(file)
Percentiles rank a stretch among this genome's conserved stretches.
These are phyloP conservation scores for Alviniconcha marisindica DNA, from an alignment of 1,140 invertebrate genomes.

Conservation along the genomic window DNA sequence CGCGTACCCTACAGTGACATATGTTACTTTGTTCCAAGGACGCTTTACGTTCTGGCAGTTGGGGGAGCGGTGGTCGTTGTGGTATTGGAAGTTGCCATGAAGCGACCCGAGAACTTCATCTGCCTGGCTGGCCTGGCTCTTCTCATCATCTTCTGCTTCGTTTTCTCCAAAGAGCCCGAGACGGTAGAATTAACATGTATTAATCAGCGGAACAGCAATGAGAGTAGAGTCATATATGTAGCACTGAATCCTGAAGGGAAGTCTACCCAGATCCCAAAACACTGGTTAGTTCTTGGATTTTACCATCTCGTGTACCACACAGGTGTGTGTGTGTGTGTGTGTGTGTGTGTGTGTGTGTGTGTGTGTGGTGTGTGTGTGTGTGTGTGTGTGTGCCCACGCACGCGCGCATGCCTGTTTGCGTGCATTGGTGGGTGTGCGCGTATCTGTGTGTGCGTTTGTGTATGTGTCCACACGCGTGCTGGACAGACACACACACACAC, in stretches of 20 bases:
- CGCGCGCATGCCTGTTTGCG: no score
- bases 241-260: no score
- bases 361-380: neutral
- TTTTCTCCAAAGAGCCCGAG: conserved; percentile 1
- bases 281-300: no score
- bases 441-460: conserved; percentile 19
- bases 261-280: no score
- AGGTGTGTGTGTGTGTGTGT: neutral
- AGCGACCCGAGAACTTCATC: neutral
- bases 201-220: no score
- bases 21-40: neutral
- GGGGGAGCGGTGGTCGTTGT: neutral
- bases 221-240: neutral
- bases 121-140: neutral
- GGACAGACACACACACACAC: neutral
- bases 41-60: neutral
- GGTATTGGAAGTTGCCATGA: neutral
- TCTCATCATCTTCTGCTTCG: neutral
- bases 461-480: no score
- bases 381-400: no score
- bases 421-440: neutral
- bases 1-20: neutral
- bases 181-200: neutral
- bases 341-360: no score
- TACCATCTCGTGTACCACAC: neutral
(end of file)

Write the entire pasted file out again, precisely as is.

Percentiles rank a stretch among this genome's conserved stretches.
These are phyloP conservation scores for Alviniconcha marisindica DNA, from an alignment of 1,140 invertebrate genomes.

Conservation along the genomic window DNA sequence CGCGTACCCTACAGTGACATATGTTACTTTGTTCCAAGGACGCTTTACGTTCTGGCAGTTGGGGGAGCGGTGGTCGTTGTGGTATTGGAAGTTGCCATGAAGCGACCCGAGAACTTCATCTGCCTGGCTGGCCTGGCTCTTCTCATCATCTTCTGCTTCGTTTTCTCCAAAGAGCCCGAGACGGTAGAATTAACATGTATTAATCAGCGGAACAGCAATGAGAGTAGAGTCATATATGTAGCACTGAATCCTGAAGGGAAGTCTACCCAGATCCCAAAACACTGGTTAGTTCTTGGATTTTACCATCTCGTGTACCACACAGGTGTGTGTGTGTGTGTGTGTGTGTGTGTGTGTGTGTGTGTGTGTGGTGTGTGTGTGTGTGTGTGTGTGTGCCCACGCACGCGCGCATGCCTGTTTGCGTGCATTGGTGGGTGTGCGCGTATCTGTGTGTGCGTTTGTGTATGTGTCCACACGCGTGCTGGACAGACACACACACACAC, in stretches of 20 bases:
- CGCGCGCATGCCTGTTTGCG: no score
- bases 241-260: no score
- bases 361-380: neutral
- TTTTCTCCAAAGAGCCCGAG: conserved; percentile 1
- bases 281-300: no score
- bases 441-460: conserved; percentile 19
- bases 261-280: no score
- AGGTGTGTGTGTGTGTGTGT: neutral
- AGCGACCCGAGAACTTCATC: neutral
- bases 201-220: no score
- bases 21-40: neutral
- GGGGGAGCGGTGGTCGTTGT: neutral
- bases 221-240: neutral
- bases 121-140: neutral
- GGACAGACACACACACACAC: neutral
- bases 41-60: neutral
- GGTATTGGAAGTTGCCATGA: neutral
- TCTCATCATCTTCTGCTTCG: neutral
- bases 461-480: no score
- bases 381-400: no score
- bases 421-440: neutral
- bases 1-20: neutral
- bases 181-200: neutral
- bases 341-360: no score
- TACCATCTCGTGTACCACAC: neutral